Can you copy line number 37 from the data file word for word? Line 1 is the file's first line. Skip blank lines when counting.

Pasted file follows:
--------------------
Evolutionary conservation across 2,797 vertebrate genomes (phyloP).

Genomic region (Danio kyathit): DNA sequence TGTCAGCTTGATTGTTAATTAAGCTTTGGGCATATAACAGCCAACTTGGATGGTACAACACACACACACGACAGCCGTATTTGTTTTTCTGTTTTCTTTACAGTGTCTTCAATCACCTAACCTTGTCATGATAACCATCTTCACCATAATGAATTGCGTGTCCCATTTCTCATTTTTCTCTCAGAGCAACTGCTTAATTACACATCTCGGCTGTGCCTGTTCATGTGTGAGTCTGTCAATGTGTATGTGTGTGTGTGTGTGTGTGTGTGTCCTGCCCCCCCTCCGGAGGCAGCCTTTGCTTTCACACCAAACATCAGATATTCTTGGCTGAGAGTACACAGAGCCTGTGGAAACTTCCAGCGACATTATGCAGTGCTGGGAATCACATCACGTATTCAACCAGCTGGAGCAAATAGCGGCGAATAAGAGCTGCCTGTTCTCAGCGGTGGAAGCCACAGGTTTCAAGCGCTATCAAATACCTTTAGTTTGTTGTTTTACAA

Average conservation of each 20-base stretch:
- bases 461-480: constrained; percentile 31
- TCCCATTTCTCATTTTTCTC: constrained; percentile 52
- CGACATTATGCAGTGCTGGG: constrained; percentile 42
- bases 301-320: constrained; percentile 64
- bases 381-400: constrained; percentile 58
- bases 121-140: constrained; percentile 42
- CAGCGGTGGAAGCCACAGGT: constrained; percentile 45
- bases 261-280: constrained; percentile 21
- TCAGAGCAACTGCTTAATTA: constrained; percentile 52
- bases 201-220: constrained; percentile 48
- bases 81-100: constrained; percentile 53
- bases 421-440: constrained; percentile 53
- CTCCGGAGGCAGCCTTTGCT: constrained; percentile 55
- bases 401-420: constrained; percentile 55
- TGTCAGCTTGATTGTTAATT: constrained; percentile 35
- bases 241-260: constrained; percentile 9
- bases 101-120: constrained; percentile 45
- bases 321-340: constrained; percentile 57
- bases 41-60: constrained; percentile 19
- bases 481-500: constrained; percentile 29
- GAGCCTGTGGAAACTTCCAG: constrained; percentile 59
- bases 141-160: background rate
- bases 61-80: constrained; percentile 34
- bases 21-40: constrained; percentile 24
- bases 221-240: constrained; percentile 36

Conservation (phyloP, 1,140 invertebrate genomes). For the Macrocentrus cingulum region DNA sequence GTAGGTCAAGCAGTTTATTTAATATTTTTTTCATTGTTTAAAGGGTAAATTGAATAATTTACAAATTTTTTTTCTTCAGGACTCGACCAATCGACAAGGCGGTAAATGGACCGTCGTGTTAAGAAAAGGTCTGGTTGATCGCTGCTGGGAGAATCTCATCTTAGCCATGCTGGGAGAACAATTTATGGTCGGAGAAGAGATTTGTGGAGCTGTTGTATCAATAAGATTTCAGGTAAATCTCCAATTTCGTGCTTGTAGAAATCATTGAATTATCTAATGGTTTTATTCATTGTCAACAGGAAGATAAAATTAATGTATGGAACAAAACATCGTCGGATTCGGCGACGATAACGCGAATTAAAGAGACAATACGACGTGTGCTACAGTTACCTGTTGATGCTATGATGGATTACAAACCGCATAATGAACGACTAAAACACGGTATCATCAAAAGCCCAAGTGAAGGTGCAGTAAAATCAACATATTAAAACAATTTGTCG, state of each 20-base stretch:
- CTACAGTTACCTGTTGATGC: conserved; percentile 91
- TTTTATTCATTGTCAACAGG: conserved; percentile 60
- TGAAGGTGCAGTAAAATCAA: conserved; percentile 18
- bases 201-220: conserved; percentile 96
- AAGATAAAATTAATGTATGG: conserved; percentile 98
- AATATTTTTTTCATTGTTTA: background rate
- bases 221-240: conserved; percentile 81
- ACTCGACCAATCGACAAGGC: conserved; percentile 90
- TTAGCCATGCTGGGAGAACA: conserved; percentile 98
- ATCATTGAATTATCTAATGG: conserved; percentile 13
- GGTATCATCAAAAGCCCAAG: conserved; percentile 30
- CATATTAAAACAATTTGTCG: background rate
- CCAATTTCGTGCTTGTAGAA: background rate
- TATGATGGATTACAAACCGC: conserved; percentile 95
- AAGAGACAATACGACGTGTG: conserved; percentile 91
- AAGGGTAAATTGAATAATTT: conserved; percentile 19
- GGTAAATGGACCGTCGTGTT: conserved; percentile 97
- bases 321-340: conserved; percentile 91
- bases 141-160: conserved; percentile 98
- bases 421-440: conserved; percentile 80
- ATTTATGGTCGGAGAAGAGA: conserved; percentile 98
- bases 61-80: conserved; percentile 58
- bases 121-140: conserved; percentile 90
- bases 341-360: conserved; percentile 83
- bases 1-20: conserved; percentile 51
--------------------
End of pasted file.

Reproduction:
- ACTCGACCAATCGACAAGGC: conserved; percentile 90